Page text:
42. DeVon Hardin, C, Cal. Is physically the type of player that the NBA loves, but he never seems to have his head fully in the game and Cal bizarrely often played better when he wasn’t in the game, which makes no sense for a NBA player.
43. Austin Daye, SF, Gonzaga. Sleeper alert! Get ready to hear his name a whole hell of a lot in the coming years- I simply love what he could become.
44. Roy Hibbert, C, Georgetown. At the Final Four last year, I told anyone who’d listen that Hibbert had to go pro if he didn’t want to kill his draft stock. Well…. when you’re playing against Oompa-Loompas in the last game of your collegiate career and you get decimated, you slide just a little bit in my book.
45. Bill Walker, SG/SF, Kansas State. Showed glimpses of what he can be against U$C in the Tourney, but he needs to learn how to keep his emotions under control and harness them to his advantage to make a difference as a pro player. Still love his potential though.
46. Richard Hendrix, PF, Alabama. What can I say, I just like the kid. He may be a little undersized, but he delivers enough to satisfy and should be able to hang around the league if given a proper shot, which is really all you can ask for.
47. Shan Foster, SG, Vanderbilt. Hard not to like the Shan Man, and he sure seems like the type of guy who deserves to make an NBA roster and could make some team very happy. Was very productive at Vandy (shooting an appalling % for a SG).
48. Darrell Arthur, PF/SF, Kansas. A really interesting player, but I need to see a ton more consistency from him to move him up into the stratospheres where his talent truly should be. Another year under Self could do him worlds of good.
49. JJ Hickson, PF, NC State. Still a guy I like, but he needs to show me more versatility and domination to prove he can be a valuable contributor in the NBA.
50. Pat Calathes, PF/SF, St. Joseph’s. A downright sexy skillset and athletic ability for his size. I’m absolutely in love with his NBA potential, but his performance in games like the Oklahoma one scare him down to this spot on the board.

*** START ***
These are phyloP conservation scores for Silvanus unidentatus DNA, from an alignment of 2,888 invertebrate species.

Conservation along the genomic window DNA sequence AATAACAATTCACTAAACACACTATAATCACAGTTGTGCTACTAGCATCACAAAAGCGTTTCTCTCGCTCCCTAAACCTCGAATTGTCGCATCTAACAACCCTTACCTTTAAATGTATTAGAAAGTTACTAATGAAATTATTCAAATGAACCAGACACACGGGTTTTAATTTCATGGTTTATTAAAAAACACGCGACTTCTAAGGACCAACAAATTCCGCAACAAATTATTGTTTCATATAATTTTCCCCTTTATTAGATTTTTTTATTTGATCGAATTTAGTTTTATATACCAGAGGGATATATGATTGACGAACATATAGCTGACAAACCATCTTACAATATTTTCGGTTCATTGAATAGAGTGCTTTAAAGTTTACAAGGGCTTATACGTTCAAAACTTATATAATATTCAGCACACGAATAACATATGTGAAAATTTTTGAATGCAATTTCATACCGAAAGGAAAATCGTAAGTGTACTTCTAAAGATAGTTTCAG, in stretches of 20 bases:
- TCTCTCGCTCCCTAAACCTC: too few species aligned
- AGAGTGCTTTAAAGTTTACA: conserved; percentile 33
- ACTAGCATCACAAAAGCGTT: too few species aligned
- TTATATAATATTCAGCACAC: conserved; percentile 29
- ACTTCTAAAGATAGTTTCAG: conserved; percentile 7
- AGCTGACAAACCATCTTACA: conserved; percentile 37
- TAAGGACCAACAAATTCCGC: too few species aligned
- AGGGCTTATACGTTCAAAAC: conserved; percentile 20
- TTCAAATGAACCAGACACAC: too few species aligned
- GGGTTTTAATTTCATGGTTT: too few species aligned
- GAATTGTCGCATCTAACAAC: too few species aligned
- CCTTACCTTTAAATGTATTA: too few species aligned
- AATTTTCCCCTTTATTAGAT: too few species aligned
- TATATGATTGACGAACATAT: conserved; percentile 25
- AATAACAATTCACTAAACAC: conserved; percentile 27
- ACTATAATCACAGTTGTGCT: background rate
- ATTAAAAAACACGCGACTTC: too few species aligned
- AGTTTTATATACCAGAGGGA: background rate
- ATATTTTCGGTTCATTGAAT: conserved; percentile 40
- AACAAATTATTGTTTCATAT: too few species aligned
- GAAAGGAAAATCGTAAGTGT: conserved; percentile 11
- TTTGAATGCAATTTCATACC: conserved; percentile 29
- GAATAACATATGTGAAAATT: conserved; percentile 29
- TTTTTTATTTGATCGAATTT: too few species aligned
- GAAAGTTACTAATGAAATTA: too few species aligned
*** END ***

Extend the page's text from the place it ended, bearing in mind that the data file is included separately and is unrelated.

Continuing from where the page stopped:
51. Jeff Pendergraph, PF, Arizona State. The list ends with a player who will get dramatically more visibility as ASU moves up the Pac-10 standings next year. Has a ton of NBA potential but needs to flesh it out with top performances against top teams for another year and we’ll see how he plays with his improved teammates.
52. Mario Chalmers, PG, Kansas. Consider him Acie Law IV without the hype. Super Nintendo Chalmers™ is a little bit limited as a true PG now, but he has big game guts and is the type of guy that every team should have at least one of.
53. Maarty Leunen, C, Oregon. A guy who may end up turning some heads before the draft and make some team amazingly happy as a UDFA. Savvy player who has the type of skillset that would make a creative coach’s head spin. Don’t be surprised if he ends up wherever D’Antoni lands, especially if it’s Chicago.
54. Davon Jefferson, SF/PF, U$C. A man without a position, but his tools could end up making him a contributor at the NBA level if he can find the right team/coach combination for his development as a player.
55. Kyle Weaver, SG/SF, Washington State. Like Bobby Jones before him, Weaver will be able to make a living in the NBA as a defensive player who scores when necessary. I’m hoping he gets a fair shot to do that.